The power of movement for mental wellbeing

The power of movement for mental wellbeing

The theme for this year’s Mental Health Awareness Week is “Movement: Moving more for our mental health”. The aim is to raise awareness of the importance of exercise and to help us all to find more opportunities for movement in our daily routines. By increasing the amount of exercise in our lives, we can benefit our mental wellbeing as well as our physical health.  In this blog post, Dr. Lindsay Jones, Clinical Psychologist here at Step One, explores 6 ways in which movement and exercise can enhance our mental wellbeing.

1. Managing and reducing stress

Modern life can mean that many of us are in chronic states of stress, as we try to juggle constant demands and pressures. This can lead our nervous systems into a “fight or flight” response during which we release hormones such as cortisol and adrenaline. These hormones prepare us for action by increasing our heart rate and breathing rate and slowing down digestion. Whilst this is helpful when dealing with short term stressful situations, if it becomes chronic it can cause anxiety and impact on our physical health.

Exercise reduces the circulation of these stress hormones, and stimulates the production of endorphins, the chemicals in the brain that naturally reduce pain and elevate mood. In this way, it reduces the harmful effects of stress. Repetitive physical movement also allows the body and mind to release tension, promoting a sense of calmness.

2. Mood regulation

Most of us experience changes in our moods, and for some people this can be more extreme, leading to feelings of being overwhelmed. Regular activity stimulates the production of neurotransmitters such as serotonin and dopamine which play important roles in mood regulation and promoting feelings of wellbeing. Serotonin contributes to mood stabilization, and dopamine enhances focus and motivation. Maintaining balanced levels of these neurotransmitters is crucial for managing conditions like depression and anxiety.

Movement can also help us to be more anchored in the present moment. The repetitive movements in many forms of exercise and the regulation of breathing creates a meditative state in which thoughts become less scattered and creative problem solving can more easily occur.

3. Better sleep

Adequate sleep is important for emotional regulation, memory consolidation and overall mental health. Having ongoing sleep disruption can result in finding it more difficult to make decisions and solve problems and has been linked to depression and anxiety.

Regular exercise is known to improve the quality and duration of sleep, contributing to improved mood and cognitive function. Research suggests that 30 minutes of moderate intensity physical exercise daily can help improve sleep quality.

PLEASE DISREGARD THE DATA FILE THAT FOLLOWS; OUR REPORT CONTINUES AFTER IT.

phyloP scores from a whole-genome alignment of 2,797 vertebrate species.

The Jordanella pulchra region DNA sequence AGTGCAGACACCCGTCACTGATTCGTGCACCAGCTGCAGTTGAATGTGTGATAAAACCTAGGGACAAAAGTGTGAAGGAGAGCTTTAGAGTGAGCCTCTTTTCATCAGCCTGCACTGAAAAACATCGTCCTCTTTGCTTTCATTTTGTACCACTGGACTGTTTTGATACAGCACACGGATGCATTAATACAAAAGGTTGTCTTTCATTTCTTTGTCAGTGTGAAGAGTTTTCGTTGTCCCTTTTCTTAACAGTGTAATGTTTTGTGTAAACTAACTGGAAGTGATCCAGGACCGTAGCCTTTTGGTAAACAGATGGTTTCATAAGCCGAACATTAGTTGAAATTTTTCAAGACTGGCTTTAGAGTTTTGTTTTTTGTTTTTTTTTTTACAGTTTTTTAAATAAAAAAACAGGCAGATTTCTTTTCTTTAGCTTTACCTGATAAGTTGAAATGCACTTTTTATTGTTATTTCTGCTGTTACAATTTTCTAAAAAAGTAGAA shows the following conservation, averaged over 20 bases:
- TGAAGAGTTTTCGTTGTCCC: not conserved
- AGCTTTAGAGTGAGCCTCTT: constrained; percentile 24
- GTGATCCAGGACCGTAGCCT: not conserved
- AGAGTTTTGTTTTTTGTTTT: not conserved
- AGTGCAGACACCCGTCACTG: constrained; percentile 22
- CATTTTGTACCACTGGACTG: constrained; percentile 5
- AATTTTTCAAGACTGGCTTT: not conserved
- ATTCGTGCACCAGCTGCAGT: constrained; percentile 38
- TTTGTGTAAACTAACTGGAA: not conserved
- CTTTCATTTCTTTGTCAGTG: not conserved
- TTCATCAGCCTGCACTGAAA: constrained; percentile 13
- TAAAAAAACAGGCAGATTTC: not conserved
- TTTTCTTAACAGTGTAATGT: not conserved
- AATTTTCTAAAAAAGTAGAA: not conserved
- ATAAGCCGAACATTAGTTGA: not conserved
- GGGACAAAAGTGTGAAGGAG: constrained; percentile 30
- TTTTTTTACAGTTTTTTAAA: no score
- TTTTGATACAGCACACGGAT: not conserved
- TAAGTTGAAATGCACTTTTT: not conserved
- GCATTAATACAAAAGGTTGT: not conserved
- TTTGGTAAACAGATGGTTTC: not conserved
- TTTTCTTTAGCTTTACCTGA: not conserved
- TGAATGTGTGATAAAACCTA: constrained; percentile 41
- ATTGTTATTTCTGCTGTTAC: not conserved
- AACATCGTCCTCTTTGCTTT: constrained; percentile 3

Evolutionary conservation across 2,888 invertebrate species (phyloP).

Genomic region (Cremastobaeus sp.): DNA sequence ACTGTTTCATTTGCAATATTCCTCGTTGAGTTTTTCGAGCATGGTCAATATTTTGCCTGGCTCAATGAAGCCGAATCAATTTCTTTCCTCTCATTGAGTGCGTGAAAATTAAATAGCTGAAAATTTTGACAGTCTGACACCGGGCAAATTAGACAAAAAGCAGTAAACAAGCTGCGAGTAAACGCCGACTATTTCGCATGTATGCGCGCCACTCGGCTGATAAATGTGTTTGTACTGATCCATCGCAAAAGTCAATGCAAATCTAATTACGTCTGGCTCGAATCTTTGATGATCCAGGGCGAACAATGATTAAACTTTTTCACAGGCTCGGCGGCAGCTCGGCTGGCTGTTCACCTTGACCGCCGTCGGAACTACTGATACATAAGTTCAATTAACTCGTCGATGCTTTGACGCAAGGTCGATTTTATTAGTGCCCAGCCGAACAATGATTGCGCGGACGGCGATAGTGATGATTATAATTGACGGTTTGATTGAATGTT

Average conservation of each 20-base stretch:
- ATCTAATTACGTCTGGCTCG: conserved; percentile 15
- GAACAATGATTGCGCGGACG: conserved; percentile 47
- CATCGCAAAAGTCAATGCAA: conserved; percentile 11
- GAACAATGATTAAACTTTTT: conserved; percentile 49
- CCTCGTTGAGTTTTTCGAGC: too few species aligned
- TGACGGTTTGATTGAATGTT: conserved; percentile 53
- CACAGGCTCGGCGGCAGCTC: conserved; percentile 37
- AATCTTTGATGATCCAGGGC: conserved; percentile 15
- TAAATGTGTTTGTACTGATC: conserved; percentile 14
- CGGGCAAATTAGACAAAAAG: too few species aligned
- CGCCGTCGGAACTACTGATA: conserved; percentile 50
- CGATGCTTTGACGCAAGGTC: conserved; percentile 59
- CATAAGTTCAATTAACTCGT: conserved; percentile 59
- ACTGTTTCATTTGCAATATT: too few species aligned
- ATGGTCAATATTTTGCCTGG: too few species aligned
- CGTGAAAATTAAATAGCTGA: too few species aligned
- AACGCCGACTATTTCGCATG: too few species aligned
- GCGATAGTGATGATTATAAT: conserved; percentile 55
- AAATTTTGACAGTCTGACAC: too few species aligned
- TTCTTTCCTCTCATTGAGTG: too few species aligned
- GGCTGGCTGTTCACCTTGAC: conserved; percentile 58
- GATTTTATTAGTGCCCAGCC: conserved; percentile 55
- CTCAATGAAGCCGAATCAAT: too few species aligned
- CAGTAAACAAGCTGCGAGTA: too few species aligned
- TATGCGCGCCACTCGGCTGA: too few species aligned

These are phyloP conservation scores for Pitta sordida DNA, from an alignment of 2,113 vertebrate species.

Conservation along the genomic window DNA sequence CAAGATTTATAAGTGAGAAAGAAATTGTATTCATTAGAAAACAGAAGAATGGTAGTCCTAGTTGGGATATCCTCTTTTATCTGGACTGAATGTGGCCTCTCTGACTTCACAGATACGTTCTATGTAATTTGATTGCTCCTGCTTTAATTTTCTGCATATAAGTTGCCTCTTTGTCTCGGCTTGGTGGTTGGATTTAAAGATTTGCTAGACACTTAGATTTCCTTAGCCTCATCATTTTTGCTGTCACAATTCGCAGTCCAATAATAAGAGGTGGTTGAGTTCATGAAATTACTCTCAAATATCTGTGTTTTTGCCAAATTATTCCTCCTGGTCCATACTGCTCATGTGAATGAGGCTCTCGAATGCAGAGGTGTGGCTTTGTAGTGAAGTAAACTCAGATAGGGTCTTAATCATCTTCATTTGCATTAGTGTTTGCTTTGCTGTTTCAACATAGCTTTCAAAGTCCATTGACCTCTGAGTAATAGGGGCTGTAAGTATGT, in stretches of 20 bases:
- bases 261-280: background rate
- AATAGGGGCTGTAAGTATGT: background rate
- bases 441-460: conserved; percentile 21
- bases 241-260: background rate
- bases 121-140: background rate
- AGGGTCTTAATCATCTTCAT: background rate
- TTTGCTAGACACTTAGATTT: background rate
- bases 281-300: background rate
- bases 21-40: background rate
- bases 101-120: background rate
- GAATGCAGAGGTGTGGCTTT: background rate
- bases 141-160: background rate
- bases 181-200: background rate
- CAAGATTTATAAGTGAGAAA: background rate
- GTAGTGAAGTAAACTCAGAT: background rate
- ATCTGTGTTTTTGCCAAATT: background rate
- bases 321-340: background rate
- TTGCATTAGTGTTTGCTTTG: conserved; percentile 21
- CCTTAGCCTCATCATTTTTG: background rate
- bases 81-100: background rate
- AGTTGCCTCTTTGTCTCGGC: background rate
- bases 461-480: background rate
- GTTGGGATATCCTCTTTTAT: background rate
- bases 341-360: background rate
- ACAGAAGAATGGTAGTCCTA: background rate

Gentle yoga or stretching before bed can also promote good sleep.

4. Enhanced self-esteem and confidence

People who engage in regular physical activity report increased levels of confidence and self-esteem. By setting small, achievable goals we can foster a sense of achievement and self-worth. As we become physically stronger, we also often feel mentally stronger and have more energy.

Exercise can also increase body-positivity and improved self-image. As a result of these positive changes, people are more likely to take care of themselves in other areas of their lives, such as eating well, looking after their physical health and resting when they need to. This in turn creates a positive cycle that supports improved mental health and wellbeing.

5. Improved cognitive functioning

Aerobic exercise improves circulation which benefits the brain as well as the body. Regular physical activity, especially aerobic exercise, has been linked to improved memory and clearer thinking. Exercise boosts the production of Brain-Derived Neurotrophic Factor (BDNF), a protein that supports the growth and maintenance of brain cells. Higher levels of BDNF are associated with improved cognitive function and reduced risk of mental health disorders. This is important across the entire lifespan. Exercise has been shown to be beneficial for children and students, enhancing their ability to concentrate in school, as well as for older people where it can reduce the risk of cognitive decline, including dementia.

6. Connection and community

Participation in group exercises (like our wellbeing walks in Exeter, Paignton, Torquay and Newton Abbot) or team sports provides opportunities for social interaction, which can reduce feelings of isolation and loneliness. It is known that social connection is important for mental health as it offers emotional support and a sense of belonging.

“Green exercise”, which refers to physical exercise in natural environments can be particularly beneficial. Exeter boasts beautiful green spaces like Exeter Riverside Valley Park and the Exeter Green Circle walk, and immersing yourself and exercising outdoors has been associated with improving mental health, particularly by reducing anxiety and depression. It also promotes relaxation, positive emotions and mindfulness states as we tune into the sights, sounds, smells and sensations in the natural environment.

In summary

All forms of movement and exercise are beneficial, so it is important to choose something that you enjoy and that you can integrate into your daily life. In order to make it a permanent part of your life, build up gradually and do what you love. It can be helpful to schedule activity into your daily routine. Remember, short bursts of activity all add up!

Step One is here to support mental health in Devon. Through our BeWell@StepOne service, we offer a variety of sessions to help you get active, connect with others, and improve your mental wellbeing. Explore more here.

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